An iron-red camaieu “Zelis au bain” tea bowl and saucer. Qianlong

Very finely painted in iron-red camaieu with a continuous overall scene depicting an amorous couple embracing amid trees and flowers in a wooded garden setting. A floral garland is suspended above them with Cupid hovering beneath it, he holds a torch in one hand and wreath on the other. The tea bowl is painted in a similar fashion with traces of gilt on the rim.

Period :
Qianlong period (1736-1795), ca. 1766-1770
4.72 in. (12 cm)
Reference :
upon request


A French private collection of the south of France.

Related works

An identical tea bowl was published by Jorge Welsh in European scenes on Chinese Art, 2005, no. 57, pp. 217/219.

Another identical tea bowl is in the Elvehjem Museum and illustrated in Chinese Export Porcelain – Elvehjem Museum of Art, p. 119, no. 92.

Another tea bowl was in the Hervouët collection (Sotheby’s London, Fine Chinese Export Porcelain – The Hervouët Collection – Part II, 3rdNovember 1987, no. 853.

A teapot was in the Mildred and Rafi Mottahedeh Collection and published by David Howard and John Ayers in China for the West, vol. II, 1978, p. 362, no. 352.

Two saucer dishes are in the Reeves Center Collection at Washington and Lee University.

A variation exists in puce camaieu with this design, see Paulo Alves, From East to West: The Quest for Chinese Export Porcelain with Western Themes (1695-1815), 2016, no. 85.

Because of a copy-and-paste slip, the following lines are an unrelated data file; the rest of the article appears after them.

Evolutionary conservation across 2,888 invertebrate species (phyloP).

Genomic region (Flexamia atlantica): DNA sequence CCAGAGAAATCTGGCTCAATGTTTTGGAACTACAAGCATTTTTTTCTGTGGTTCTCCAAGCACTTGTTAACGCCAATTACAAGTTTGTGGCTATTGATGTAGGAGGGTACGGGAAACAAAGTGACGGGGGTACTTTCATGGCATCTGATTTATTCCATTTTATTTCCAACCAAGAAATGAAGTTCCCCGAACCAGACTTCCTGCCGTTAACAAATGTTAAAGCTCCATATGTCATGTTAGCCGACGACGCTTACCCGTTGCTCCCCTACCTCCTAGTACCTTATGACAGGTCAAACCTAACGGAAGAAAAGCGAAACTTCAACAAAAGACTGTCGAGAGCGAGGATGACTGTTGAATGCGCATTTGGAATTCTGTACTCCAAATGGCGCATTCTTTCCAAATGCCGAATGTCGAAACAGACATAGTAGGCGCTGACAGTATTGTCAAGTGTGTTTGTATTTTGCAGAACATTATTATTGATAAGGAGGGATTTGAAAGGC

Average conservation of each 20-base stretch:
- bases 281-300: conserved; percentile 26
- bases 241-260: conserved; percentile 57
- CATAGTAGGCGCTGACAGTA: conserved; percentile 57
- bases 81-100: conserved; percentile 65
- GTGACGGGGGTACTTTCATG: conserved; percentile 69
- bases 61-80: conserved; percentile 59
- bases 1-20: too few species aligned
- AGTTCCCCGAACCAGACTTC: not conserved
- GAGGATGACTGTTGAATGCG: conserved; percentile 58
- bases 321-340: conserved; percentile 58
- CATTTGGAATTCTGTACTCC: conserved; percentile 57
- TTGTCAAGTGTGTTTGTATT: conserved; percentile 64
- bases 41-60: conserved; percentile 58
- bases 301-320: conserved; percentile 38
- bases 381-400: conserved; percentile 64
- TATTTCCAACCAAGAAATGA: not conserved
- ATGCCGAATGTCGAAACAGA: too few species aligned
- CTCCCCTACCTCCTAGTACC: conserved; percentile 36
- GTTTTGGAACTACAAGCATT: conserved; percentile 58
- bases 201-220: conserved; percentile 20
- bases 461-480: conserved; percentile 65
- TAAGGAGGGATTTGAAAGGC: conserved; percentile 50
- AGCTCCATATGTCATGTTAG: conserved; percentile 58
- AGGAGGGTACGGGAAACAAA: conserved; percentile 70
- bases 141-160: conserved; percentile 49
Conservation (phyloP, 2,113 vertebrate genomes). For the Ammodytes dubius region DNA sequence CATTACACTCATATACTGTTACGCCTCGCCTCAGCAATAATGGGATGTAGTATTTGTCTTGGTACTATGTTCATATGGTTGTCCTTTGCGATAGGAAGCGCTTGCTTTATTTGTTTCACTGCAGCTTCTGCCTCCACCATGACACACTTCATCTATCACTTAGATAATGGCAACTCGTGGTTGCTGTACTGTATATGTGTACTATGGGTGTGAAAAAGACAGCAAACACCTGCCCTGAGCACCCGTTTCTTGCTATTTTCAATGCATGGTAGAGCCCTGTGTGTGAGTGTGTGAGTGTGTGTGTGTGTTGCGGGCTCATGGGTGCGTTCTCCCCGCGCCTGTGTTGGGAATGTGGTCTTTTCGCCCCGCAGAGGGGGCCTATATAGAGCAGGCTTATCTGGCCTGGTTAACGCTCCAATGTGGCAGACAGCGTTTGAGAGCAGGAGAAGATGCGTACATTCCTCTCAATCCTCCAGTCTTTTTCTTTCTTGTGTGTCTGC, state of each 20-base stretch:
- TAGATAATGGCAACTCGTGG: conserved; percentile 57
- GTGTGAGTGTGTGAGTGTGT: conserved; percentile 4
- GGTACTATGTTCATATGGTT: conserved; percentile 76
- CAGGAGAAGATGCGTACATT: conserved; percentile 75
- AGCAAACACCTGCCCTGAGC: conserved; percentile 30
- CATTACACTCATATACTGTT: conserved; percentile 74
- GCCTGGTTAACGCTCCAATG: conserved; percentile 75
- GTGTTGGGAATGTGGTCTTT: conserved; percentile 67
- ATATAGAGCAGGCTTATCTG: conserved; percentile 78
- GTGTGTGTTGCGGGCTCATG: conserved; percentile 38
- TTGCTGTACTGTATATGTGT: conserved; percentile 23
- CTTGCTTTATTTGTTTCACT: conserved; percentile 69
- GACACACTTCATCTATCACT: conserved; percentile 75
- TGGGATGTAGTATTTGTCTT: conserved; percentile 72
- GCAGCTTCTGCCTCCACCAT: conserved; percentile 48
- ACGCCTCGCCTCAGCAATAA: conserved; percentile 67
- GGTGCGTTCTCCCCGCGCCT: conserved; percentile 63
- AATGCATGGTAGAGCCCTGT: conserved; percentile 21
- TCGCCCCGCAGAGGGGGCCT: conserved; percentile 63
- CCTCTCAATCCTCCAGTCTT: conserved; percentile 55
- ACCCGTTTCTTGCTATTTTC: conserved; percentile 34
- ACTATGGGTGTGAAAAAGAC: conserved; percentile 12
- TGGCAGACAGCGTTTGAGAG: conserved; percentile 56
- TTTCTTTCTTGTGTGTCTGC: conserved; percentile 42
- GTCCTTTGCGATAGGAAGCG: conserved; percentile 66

The precise engraving which inspired this decoration is still unidentified. Scholars say it might be a work by the engraver Noël Le Mire (1724-1801), after Charles-Dominique Eisen (1720-1778), illustrating “Zelis au Bain”, an erotic poem by the Marquis Masson de Pezay (1741-1777), published in 1763, or after a painting by Jean Michel Moreau “Le Jeune” (1741-1814) illustrating the four volumes of solo songs “Choix de chansons mises en musique”, by Jean Benjamin de La Borde, published in Paris by the printer Lormel in 1773, or even a work by François Boucher (1703-1770).

The subject of gallantry illustrating loving couples is of French inspiration and was depicted in many paintings and prints by well-known artists such as Antoine Watteau (1684-1721).

By appointment only, 10th arrondissement, Paris. / +33 (0)6 26 57 59 87

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